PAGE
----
Joby Aviation announced on Thursday that it has essentially finished the second of five stages required by the FAA to type certify its electric vertical take-off and landing (eVTOL) aircraft. According to Joby, it is the first eVTOL company to complete this step, which lays out the means of compliance with the certification basis established in the prior stage. The FAA has currently accepted 94 percent of Joby’s means of compliance with the company noting that “it is typical for a small portion … to remain open to allow for further collaboration on minor design changes and improvements that may occur later in the certification process.”
“Certification is an integral part of everything that an aerospace company does and with the achievement of this critical milestone, we’re now able to confidently focus our efforts on closing the remaining certification plans and completing the testing required to certify our aircraft,” said Didier Papadopoulos, Joby head of aircraft OEM. “We’re grateful for the FAA’s dedication to the safe introduction of eVTOL technology and their commitment to supporting continued US leadership in this sector.”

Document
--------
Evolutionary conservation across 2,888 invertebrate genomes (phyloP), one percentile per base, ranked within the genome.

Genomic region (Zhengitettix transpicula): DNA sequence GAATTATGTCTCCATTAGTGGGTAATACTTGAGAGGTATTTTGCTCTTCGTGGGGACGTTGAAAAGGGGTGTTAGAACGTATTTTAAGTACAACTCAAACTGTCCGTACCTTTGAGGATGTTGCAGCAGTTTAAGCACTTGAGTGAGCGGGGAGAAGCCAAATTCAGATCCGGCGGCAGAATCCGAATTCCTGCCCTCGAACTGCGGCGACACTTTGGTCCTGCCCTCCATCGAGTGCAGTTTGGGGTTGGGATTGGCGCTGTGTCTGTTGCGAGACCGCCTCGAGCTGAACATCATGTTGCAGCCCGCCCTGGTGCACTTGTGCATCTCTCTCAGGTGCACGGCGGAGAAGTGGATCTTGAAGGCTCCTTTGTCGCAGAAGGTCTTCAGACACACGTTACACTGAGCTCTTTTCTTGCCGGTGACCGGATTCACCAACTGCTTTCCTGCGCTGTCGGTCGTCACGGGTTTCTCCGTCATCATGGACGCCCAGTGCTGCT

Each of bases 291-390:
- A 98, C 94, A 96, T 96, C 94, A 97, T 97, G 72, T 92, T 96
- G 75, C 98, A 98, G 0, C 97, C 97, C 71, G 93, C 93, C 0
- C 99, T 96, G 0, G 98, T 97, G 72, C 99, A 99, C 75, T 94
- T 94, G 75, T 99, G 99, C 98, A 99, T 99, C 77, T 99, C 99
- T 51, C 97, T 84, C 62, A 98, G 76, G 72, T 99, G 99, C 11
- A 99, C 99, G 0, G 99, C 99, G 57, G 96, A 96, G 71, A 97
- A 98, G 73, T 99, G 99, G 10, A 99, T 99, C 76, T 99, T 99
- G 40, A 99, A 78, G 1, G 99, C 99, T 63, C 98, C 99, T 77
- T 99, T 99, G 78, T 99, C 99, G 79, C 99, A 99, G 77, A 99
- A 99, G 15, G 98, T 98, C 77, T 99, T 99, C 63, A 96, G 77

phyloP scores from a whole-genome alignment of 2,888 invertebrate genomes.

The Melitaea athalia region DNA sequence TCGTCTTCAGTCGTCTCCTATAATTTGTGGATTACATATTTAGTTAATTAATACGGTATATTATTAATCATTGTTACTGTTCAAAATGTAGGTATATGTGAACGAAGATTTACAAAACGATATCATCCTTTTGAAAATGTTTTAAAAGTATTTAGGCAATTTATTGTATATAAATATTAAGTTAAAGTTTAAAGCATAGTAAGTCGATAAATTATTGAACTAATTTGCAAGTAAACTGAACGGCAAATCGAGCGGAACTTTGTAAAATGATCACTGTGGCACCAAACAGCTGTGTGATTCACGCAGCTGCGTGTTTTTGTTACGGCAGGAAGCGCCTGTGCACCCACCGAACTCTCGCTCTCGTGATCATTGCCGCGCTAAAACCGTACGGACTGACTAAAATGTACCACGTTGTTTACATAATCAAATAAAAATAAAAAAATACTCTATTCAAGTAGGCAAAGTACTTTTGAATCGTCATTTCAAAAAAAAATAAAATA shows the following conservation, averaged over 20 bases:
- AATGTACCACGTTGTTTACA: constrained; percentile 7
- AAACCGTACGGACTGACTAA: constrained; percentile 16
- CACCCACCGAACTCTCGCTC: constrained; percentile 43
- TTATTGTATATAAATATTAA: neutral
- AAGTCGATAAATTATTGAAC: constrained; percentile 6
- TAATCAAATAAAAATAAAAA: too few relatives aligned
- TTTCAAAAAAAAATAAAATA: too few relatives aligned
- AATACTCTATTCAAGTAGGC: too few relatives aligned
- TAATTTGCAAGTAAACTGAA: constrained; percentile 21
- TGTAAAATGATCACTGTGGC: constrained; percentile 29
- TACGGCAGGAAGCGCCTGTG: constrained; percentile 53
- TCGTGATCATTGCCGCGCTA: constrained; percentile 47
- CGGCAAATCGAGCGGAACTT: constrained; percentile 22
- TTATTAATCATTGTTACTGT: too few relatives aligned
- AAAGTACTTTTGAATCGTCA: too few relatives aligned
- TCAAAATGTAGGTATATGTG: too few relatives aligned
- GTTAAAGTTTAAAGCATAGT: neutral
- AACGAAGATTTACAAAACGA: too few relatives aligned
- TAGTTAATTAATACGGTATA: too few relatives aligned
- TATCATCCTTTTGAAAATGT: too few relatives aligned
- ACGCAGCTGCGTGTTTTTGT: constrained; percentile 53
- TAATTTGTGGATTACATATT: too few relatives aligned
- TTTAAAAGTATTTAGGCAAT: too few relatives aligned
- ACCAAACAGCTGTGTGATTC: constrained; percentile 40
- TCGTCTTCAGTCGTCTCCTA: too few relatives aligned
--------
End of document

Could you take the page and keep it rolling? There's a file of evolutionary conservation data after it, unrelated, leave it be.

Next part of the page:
Joby says it has also submitted four area-specific certification plans (ASCPs) and its first equipment-level qualification test plan as part of the third stage of the certification process. The company’s eVTOL design is expected to seat a pilot and four passengers, offer a top speed of 200 MPH and have a maximum single-charge range of 150 miles. Joby, which received its Part 135 air carrier certificate in May 2022, is aiming to launch commercial passenger service by 2025.